It also “cost me guilt.” Blaming myself for their anger and divorce. And to this day, if I am confronted on something, my mind automatically goes to “I did something wrong. I am guilty.” Without even knowing the circumstances.
And by far the next one is the most painful… “What did it cost me when my father did not listen, become impatient or belittle me?” “It cost me my self-worth. Along with shame.” That I had no voice. I was a “no-body.” Shamed I could not catch on quickly. Resulting in hating myself. Putting myself down and not trying before others would have the opportunity to do so. Or tell me to give up. Always thinking everyone is better than me.
“It also cost me who I am.” Since I believed how I was was not to my fathers liking, I would “try” and please him in a way I thought would please him. Only to find out he became even more irritable and annoyed with me. Telling me to stop! As I craved his attention and became a nuisance. That is why people pleasing is such a strong hold for me.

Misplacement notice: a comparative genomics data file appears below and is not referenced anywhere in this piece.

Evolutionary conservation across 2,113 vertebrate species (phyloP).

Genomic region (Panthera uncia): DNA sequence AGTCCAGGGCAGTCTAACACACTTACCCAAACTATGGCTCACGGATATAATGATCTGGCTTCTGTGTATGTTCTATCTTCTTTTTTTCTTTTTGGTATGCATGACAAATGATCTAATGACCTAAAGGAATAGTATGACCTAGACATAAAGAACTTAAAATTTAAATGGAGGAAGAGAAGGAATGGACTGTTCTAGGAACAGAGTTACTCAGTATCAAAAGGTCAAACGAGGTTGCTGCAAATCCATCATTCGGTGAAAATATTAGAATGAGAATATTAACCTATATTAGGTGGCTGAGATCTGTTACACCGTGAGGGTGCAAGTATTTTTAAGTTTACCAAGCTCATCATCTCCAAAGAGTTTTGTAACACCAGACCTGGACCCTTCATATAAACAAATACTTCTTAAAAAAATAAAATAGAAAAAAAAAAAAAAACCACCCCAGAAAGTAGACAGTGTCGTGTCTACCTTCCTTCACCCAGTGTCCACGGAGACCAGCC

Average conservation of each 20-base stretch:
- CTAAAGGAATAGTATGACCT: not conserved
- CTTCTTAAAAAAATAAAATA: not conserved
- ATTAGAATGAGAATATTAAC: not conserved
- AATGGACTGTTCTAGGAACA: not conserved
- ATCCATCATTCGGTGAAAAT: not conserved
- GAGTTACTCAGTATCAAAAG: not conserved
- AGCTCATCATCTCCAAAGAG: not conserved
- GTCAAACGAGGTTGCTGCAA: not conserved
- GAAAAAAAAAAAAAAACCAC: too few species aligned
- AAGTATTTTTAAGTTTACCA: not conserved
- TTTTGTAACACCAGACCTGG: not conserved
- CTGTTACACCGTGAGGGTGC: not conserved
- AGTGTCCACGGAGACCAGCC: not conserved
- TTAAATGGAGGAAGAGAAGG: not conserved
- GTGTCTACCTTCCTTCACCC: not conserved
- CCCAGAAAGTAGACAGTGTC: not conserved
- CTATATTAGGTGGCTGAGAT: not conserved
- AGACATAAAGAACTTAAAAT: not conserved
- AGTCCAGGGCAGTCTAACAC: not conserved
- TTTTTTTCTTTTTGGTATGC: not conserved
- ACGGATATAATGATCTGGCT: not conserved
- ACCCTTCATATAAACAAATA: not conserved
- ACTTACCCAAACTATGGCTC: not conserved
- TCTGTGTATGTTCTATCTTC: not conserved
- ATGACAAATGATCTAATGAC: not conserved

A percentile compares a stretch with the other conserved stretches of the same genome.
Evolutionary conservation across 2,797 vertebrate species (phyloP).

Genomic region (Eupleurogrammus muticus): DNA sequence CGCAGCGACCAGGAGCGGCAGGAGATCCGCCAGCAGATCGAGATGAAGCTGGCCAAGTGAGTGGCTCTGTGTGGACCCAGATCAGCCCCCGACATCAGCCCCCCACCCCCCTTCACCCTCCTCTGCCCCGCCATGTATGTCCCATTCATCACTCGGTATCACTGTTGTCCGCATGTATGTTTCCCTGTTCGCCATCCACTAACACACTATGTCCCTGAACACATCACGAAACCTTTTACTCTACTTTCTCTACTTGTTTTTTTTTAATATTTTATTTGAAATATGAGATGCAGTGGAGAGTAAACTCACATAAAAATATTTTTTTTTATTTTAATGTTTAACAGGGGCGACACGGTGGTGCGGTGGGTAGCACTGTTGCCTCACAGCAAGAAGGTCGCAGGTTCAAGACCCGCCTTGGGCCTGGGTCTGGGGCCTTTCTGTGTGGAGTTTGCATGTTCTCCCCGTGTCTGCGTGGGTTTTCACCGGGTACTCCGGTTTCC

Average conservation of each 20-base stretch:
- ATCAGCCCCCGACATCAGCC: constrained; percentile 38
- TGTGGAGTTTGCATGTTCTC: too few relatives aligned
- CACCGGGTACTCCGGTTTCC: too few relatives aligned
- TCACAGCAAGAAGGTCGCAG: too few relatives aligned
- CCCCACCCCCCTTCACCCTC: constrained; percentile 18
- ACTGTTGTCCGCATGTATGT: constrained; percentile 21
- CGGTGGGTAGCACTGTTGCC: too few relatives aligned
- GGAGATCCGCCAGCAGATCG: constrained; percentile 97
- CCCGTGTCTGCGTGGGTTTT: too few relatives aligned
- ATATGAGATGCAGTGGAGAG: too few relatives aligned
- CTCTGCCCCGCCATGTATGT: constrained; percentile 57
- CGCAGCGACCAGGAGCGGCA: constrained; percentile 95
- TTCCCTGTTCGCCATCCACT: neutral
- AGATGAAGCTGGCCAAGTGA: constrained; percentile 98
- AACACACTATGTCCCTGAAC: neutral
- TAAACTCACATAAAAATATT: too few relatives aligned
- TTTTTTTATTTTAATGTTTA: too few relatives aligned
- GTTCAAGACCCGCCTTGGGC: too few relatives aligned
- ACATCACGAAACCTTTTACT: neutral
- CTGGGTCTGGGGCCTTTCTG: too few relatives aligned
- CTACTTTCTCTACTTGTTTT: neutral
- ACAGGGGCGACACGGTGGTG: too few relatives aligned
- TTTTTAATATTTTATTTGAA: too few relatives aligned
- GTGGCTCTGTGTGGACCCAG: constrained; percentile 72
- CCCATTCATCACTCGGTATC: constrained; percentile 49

But, the biggest thing that this question cost me was, “It cost me love.” I had to really think on this one. Because I do not know what true love is. I saw it as if my dad did not pay attention to me. . . he then did not care. Trying to remember how did my father show physical affection towards me? I may have gotten an occasional hug. But, that is about it. Resulting in how I perceive God as well these days. Hard for me to give and accept love. As I did not get it. Painfully sad to me all the years I have missed out and what was taken from me in opportunities to experience and give love.